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autoimmune disease, autolytic debridement, catastrophic antiphospholipid syndrome, cutaneous necrosis, hydrocolloid, hydrofiber, interprofessional care, nephrotic syndrome, wound care



  1. Niu, Niu MSc
  2. Jiang, Qixia MSc
  3. Cheng, Dongrui PhD
  4. Wang, Zhongling MD, PhD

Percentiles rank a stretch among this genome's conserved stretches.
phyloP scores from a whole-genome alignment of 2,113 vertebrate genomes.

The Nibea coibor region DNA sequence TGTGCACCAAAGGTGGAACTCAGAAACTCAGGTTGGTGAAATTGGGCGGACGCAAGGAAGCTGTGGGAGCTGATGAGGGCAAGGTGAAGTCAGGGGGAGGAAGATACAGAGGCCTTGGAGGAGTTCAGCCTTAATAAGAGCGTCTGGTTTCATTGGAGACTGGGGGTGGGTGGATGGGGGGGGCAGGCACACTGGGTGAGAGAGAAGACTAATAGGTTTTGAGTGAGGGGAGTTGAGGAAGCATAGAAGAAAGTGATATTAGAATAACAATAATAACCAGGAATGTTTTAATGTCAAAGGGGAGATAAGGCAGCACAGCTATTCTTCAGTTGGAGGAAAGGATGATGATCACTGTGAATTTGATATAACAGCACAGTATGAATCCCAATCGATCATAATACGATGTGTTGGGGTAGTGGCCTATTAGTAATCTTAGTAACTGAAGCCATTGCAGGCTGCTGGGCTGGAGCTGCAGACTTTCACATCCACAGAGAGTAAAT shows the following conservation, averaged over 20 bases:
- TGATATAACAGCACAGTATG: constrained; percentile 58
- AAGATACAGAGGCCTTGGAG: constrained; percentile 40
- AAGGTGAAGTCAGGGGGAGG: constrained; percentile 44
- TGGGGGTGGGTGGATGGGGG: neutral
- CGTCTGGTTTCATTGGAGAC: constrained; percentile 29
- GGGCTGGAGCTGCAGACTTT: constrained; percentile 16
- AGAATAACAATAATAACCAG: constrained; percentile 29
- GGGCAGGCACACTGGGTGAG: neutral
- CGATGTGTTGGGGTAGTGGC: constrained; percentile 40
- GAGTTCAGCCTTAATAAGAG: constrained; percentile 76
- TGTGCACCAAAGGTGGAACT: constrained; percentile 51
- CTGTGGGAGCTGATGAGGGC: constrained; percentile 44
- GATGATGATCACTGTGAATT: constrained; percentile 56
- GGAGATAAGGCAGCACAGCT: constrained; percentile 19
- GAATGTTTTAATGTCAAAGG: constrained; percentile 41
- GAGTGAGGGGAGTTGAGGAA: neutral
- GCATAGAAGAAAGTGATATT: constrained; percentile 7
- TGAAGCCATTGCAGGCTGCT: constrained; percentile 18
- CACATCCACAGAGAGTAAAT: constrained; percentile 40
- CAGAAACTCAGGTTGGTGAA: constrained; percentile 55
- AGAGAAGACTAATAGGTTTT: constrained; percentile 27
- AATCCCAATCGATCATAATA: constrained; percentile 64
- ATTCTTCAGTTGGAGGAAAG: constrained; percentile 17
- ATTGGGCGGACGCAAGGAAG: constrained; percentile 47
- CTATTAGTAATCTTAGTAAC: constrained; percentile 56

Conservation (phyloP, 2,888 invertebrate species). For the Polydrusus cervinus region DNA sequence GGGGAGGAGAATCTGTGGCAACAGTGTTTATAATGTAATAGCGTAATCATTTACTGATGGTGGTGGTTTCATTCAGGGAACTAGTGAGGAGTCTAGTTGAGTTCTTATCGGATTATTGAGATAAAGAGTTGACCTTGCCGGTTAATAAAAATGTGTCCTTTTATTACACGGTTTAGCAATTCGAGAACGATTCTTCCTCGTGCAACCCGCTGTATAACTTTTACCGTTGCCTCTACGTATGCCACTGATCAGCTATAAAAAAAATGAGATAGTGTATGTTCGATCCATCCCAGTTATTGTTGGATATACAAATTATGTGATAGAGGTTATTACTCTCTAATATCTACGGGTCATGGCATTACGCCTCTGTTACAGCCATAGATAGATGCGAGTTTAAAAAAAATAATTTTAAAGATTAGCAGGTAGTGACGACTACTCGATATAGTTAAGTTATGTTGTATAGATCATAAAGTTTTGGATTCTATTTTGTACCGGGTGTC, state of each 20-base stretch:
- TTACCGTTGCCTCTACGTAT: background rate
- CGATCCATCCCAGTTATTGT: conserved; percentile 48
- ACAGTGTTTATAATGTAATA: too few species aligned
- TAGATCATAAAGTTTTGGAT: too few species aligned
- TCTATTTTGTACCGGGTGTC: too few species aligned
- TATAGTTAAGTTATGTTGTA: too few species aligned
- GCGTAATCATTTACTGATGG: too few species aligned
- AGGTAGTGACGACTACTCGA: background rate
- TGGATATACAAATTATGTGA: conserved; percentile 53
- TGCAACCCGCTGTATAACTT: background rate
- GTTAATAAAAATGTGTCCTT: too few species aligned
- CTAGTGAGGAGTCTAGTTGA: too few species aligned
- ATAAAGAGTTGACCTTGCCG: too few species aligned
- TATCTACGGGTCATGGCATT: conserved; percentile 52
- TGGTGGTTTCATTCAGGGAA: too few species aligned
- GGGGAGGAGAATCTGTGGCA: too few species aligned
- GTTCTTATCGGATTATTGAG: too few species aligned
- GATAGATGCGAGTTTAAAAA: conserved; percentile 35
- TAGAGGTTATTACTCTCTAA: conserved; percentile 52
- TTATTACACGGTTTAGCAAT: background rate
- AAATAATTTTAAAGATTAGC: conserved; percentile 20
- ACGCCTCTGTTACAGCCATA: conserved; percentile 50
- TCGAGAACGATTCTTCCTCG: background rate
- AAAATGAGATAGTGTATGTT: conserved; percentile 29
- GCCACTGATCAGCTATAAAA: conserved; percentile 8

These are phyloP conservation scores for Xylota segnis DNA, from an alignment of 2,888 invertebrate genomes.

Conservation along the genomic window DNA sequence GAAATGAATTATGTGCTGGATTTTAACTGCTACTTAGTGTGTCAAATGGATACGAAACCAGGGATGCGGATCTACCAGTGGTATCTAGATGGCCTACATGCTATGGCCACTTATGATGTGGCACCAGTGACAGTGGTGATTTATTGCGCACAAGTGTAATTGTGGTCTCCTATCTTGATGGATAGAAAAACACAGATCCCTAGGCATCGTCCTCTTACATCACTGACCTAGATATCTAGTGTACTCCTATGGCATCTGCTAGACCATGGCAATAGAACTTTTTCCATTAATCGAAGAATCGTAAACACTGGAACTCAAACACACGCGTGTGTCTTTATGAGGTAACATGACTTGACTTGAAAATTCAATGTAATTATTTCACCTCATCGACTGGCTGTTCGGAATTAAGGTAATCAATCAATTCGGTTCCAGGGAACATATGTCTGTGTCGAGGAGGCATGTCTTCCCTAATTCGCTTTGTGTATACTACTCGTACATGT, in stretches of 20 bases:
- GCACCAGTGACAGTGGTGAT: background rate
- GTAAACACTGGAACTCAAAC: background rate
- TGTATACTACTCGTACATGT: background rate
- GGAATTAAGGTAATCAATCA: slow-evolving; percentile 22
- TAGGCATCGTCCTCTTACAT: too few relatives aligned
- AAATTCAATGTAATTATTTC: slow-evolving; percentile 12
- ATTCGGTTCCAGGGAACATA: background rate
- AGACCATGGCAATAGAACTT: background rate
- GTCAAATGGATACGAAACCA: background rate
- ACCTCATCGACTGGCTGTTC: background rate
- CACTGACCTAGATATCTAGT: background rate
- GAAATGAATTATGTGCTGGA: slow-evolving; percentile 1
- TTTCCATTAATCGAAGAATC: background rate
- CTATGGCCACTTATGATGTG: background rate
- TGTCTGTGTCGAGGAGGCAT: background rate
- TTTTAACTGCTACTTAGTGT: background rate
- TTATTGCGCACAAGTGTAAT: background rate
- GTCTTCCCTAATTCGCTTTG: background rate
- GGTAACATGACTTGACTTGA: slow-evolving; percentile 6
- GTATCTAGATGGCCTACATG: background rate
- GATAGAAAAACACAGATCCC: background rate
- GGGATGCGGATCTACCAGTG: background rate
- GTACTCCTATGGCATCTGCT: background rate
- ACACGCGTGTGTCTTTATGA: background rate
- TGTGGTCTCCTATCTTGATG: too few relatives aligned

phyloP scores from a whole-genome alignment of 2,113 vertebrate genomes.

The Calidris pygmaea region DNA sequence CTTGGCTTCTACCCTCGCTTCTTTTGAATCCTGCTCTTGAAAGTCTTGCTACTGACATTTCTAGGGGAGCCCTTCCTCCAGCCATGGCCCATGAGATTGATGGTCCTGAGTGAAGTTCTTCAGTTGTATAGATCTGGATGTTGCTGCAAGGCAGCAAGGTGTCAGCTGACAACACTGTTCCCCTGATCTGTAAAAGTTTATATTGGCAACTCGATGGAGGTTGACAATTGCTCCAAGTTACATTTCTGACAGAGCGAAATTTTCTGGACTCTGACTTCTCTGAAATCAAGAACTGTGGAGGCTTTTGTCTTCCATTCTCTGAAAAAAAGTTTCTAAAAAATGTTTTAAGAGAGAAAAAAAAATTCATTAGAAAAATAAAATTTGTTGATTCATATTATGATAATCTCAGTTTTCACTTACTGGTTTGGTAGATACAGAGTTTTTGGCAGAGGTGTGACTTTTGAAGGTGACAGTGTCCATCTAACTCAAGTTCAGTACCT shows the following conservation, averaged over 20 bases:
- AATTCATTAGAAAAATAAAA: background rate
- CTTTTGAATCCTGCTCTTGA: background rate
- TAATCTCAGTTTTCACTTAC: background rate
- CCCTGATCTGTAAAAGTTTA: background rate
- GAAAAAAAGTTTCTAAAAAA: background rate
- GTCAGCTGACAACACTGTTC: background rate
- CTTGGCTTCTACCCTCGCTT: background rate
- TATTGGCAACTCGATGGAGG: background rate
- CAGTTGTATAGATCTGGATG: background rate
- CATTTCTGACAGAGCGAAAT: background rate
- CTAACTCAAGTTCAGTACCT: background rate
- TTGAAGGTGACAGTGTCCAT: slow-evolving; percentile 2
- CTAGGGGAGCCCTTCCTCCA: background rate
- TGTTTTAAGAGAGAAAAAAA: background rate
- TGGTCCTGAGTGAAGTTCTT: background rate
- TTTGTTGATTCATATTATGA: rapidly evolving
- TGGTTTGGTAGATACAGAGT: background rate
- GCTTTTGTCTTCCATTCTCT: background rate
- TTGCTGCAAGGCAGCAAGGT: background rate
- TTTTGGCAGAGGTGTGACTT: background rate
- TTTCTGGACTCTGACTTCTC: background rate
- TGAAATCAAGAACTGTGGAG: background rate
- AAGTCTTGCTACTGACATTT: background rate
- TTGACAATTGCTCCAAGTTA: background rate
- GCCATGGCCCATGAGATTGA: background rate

ABSTRACT: Catastrophic antiphospholipid syndrome is an extremely rare autoimmune disease with complex and diverse clinical manifestations. Cutaneous necrosis is one of its rare clinical features. However, interventions for this manifestation are not standardized and lack evidence, which increases treatment difficulty. Here, study authors report the successful care and follow-up of a 46-year-old female patient with nephrotic syndrome and catastrophic antiphospholipid syndrome complicated by full-thickness cutaneous necrosis of the dorsum of the right hand that lasted more than 4 months and 1 month prior to wound treatment, respectively. Study authors set up an interprofessional team, including a nephrologist, a vascular surgeon, and two specialist wound care nurses to provide holistic wound care and treat her complex systemic conditions. After 84 days of treatment, which involved removing necrotic tissue with autolytic wound debridement, reducing inflammation with hydrofiber dressings containing silver, and promoting re-epithelialization with hydrocolloid paste and systemic medications, the wound healed successfully. Authors followed up with the patient at 1, 4, 6, 11, and 19 months after healing. The quality of scar was monitored, and the function of her right hand recovered normally.